If your New Year’s resolution was to spend less money, don’t look to your home internet as a good place to start.
As we warned back in December, Shaw has raised the prices of its home internet plans, boosting its bottom line by up to 17%. Shaw’s entry-level plan, for example, now offers a paltry five Mbps and puny 60 GB data cap for a whopping $50 per month. Plans now cost up to $10 more per month.
“Shaw is increasing regular monthly rates on all Internet plans,” the company announced in late December.
“That is about the scummiest thing I’ve seen a company do to its clients,” an outraged Reddit user said last month upon hearing the news. “It shocked me,” one Shaw customer said of the size of his bill’s increase ($7 per month).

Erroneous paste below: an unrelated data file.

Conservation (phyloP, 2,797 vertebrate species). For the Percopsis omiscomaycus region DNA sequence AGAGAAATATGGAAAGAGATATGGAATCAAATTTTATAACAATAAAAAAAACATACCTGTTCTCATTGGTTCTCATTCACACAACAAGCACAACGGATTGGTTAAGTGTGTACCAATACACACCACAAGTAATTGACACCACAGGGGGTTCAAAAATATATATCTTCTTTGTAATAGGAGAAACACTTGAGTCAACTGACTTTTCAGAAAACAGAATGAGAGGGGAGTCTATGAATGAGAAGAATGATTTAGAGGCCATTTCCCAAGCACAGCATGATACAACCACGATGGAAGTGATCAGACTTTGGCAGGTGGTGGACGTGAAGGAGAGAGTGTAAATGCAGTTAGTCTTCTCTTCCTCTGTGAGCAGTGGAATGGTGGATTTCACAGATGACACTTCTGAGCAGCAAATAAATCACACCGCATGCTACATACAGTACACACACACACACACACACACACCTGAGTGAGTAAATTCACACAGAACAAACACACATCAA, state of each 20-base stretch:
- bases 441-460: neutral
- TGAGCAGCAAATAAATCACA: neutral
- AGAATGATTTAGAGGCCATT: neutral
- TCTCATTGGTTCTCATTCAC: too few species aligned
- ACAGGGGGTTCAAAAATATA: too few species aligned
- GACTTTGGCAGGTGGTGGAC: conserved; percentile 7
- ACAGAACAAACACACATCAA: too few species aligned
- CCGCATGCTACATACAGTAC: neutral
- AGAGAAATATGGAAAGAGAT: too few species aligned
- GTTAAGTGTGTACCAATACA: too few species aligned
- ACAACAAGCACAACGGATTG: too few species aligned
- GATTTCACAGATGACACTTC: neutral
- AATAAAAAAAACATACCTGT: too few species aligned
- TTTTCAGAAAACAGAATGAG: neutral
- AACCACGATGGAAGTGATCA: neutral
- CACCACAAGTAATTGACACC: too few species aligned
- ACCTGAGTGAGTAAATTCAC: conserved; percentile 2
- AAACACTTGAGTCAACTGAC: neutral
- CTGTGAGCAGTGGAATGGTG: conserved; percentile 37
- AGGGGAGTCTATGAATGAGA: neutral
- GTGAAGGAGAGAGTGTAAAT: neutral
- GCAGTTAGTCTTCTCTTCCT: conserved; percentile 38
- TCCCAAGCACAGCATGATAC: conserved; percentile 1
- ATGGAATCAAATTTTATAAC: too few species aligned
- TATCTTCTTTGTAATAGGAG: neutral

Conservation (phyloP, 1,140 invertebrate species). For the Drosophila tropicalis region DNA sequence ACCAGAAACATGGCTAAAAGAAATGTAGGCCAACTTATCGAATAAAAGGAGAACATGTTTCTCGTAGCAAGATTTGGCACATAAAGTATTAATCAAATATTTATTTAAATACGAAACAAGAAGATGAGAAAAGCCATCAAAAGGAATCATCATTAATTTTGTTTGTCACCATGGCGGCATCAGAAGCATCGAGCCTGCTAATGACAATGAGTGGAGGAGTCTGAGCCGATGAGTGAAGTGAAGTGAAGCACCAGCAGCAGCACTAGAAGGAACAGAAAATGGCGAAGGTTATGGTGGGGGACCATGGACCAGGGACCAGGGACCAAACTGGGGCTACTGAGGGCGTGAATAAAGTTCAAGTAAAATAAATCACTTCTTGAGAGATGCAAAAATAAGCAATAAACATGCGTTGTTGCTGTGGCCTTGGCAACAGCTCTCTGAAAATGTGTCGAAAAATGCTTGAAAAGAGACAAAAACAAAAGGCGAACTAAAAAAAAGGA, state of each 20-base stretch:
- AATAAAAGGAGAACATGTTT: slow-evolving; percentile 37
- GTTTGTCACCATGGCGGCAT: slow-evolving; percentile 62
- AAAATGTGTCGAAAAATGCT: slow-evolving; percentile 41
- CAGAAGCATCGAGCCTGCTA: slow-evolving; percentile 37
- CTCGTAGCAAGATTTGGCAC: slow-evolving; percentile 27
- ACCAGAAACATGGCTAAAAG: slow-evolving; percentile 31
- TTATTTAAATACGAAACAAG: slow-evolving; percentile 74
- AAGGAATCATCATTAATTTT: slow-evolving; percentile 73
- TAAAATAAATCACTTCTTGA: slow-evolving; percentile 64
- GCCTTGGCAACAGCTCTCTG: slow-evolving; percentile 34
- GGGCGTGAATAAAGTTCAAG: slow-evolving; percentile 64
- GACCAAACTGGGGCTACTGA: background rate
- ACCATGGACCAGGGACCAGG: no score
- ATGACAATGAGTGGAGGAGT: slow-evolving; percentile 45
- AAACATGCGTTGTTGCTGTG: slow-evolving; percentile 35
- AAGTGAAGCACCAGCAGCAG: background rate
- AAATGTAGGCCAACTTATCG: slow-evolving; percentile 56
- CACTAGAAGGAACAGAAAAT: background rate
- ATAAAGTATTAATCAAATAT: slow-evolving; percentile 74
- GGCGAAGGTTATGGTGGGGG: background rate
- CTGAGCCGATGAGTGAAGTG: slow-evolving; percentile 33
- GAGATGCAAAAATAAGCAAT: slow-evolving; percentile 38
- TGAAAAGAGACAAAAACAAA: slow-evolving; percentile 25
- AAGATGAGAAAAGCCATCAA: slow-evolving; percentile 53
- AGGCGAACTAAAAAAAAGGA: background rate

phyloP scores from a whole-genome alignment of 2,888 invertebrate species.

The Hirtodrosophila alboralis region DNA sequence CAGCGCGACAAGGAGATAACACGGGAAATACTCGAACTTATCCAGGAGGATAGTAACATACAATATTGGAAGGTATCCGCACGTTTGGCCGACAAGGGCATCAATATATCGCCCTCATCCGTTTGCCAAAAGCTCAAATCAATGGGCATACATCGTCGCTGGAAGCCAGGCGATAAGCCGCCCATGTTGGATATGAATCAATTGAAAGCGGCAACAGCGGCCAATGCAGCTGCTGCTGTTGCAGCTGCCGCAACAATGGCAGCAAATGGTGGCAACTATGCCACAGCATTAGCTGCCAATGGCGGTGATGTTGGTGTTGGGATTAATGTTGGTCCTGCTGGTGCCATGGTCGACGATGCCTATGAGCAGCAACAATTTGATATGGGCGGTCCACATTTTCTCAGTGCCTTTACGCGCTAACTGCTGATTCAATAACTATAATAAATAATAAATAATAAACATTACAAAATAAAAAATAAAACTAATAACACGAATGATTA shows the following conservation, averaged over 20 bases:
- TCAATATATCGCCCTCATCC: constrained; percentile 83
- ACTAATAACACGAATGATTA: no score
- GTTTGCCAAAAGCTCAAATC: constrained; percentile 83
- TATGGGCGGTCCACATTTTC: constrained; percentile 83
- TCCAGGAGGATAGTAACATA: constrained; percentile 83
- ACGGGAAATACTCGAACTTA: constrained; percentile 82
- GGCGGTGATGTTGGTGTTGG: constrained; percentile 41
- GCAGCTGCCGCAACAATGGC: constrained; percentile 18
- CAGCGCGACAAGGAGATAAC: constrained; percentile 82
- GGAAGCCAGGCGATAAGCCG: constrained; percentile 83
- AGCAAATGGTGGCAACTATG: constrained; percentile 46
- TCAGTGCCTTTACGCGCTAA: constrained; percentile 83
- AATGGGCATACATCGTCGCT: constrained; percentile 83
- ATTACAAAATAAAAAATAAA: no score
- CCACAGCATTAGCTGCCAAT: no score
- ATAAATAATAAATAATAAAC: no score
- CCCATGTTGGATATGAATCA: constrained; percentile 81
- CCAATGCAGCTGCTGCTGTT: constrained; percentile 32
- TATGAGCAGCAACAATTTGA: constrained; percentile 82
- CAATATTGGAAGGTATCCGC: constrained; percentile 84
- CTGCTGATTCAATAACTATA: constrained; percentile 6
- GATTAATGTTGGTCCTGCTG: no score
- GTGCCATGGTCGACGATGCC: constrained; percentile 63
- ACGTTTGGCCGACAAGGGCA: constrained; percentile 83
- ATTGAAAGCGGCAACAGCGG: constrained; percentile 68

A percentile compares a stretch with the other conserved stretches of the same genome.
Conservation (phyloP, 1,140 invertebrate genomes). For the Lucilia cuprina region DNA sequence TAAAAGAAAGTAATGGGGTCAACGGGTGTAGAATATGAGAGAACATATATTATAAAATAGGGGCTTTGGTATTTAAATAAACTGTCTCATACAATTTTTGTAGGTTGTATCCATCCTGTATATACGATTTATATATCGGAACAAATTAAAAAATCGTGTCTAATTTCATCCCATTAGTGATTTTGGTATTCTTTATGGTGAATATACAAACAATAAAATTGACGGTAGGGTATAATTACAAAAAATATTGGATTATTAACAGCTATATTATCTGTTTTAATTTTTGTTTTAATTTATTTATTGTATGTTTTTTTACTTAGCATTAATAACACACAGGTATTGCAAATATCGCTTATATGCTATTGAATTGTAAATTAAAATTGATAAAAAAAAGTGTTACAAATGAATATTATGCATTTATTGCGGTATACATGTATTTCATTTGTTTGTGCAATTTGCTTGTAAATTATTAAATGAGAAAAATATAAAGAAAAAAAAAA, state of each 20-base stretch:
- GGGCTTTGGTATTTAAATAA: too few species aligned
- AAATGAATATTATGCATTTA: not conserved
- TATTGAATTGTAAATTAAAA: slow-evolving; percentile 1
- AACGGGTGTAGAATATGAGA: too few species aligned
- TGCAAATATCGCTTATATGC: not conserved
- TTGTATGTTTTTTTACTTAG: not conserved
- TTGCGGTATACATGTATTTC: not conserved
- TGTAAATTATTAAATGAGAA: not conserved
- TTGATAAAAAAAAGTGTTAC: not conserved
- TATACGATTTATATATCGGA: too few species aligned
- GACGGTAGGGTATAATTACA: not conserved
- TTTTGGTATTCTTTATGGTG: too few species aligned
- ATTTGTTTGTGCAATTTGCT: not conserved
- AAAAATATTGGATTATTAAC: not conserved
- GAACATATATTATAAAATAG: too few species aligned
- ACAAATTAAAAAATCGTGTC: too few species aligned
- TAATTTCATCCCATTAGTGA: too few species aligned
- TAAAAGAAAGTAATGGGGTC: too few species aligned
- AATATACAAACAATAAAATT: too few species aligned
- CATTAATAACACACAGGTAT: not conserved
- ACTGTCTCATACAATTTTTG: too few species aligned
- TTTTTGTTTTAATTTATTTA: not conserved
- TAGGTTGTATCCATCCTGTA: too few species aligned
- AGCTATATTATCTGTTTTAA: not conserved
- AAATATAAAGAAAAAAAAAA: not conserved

“Make no mistake: if Shaw gets away with this, others like Bell, Rogers, and Telus will soon follow,” says Josh Tabish of OpenMedia, a grassroots pro-Internet organization headquartered in Vancouver.
Shaw says that these new packages “do not affect current customer subscriptions.” The provider is spinning its new range of tiers as offering “faster download speeds and greater value for customers,” but the chart above clearly shows the opposite to be true: the same amount of money now buys slower speeds.
Consumers aren’t being fooled: the company’s post explaining the “upgrade” is rated one out of five stars. And Shaw’s forums are now inundated with displeased users. “Long-term customers are being shafted here,” one user wrote. “It’s time for long-term clients of Shaw to stand up to these ridiculous price increases without any justification,” another echoed.